CornerHouse center for child abuse victims opening in Rogers

- For the first time in its nearly 30-year history, CornerHouse is expanding.

The non-profit developed the protocol for interviewing victims of child abuse and conducts interviews across Hennepin County and throughout the state. The new center, which is attached to the Rogers Police Department, will be opening next week. 

In the space, children as young as two years and eight months old will share whatever details they can of their physical or sexual abuse. At the same time, the site will record the interview, which will be monitored by the county prosecutor, officer and child protection official working together on the case.

“It can be a real challenge for law enforcement, child protection, to travel into the Cities,” said CornerHouse Executive Director Patricia Harmon. “It takes a long time.”

Across Hennepin County last year, there were 20,000 reports of child abuse. As many interviews as possible were performed in a similar way at the Minneapolis location. 

“In Minneapolis we are booked all day, every day with four to five interviews, so there was really not a capacity to serve the more than 500 children we are already serving each year,” said Harmon.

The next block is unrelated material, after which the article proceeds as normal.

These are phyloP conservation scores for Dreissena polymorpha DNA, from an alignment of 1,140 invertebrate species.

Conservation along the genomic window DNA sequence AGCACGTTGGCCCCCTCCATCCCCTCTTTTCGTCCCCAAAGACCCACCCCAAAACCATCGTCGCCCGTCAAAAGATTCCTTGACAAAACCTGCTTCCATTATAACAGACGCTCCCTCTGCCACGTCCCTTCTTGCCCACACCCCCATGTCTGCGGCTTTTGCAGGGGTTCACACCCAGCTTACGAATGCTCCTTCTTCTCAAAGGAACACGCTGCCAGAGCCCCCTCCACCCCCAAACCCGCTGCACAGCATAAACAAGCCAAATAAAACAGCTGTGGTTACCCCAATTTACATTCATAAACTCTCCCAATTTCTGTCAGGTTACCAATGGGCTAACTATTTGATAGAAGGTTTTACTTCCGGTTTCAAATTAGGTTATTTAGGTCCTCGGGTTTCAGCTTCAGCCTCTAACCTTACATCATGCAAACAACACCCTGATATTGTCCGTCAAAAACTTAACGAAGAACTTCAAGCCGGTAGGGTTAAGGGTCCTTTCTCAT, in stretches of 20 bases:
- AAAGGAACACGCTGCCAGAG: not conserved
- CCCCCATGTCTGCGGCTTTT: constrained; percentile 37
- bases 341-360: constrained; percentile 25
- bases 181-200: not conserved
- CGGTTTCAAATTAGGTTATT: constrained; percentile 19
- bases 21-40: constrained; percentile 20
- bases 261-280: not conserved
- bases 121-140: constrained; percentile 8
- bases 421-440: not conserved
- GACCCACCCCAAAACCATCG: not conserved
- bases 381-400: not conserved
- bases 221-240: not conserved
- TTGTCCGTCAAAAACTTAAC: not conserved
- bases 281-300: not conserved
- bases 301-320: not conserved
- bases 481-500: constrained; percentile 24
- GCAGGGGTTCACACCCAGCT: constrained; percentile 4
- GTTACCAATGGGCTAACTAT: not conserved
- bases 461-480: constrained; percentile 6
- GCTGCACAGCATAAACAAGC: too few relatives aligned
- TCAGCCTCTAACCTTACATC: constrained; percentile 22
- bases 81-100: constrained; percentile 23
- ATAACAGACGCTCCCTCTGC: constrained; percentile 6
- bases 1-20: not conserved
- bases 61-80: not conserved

“Without any cost to tax payers other than a bucket of paint, we really economically provided them a space that’s going to be long-term,” said Rogers Police Chief Jeff Beahen.

Chief Beahen has seen first-hand the challenges families in the northwest part of Hennepin County face when dealing with an alleged abuse situation. He says weather, traffic and going to the metro can add to the stress. He often shares the story of a three-year-old whose abuse never had the chance to be heard or prosecuted. 

“Not every child is raised the same and at same mental and physical level, and they were concerned this would be too much stimuli for this young child and in fact they canceled the interview,” said Beahen.

By opening up a second location, starting with interviews just one day a week, CornerHouse hopes to help 100 more children in the northwestern part of the county and more rural areas through referrals. 

“In the end, who are we trying to protect here? It’s the kids,” said Beahen.

Rogers Police Chief points out having this close location will save time and money for his and other police departments as well. Currently, when an officer is assigned to attend an interview for CornerHouse in Minneapolis, it can take that officer off the streets or away from other cases for an entire day. 

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